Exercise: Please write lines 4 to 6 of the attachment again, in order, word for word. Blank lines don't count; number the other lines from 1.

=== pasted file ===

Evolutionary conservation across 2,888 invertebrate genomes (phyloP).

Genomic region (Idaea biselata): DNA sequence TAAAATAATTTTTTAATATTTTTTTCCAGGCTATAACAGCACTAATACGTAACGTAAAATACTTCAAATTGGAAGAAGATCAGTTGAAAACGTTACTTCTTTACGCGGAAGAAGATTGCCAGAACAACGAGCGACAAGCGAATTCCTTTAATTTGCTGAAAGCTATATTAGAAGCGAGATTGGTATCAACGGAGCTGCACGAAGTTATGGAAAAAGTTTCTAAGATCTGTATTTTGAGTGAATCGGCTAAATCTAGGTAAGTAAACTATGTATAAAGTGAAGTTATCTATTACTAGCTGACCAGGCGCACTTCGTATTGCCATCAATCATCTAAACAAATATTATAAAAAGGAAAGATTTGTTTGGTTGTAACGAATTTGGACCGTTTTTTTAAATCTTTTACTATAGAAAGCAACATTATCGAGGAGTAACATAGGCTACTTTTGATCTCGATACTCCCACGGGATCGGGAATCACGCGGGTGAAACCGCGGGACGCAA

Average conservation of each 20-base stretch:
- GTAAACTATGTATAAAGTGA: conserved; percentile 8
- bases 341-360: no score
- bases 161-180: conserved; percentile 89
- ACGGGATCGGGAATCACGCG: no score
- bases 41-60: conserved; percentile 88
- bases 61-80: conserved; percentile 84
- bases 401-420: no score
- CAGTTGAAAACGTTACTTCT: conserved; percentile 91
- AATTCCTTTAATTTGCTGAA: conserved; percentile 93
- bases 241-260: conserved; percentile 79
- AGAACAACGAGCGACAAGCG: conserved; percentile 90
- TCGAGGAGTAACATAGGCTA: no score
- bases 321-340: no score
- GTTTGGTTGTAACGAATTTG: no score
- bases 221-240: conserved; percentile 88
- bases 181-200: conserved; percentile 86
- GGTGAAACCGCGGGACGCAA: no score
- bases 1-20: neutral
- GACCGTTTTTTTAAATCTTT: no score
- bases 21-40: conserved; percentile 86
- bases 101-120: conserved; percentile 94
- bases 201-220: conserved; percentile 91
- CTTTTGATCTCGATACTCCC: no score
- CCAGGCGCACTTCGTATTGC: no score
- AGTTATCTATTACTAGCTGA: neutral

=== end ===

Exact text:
- GTAAACTATGTATAAAGTGA: conserved; percentile 8
- bases 341-360: no score
- bases 161-180: conserved; percentile 89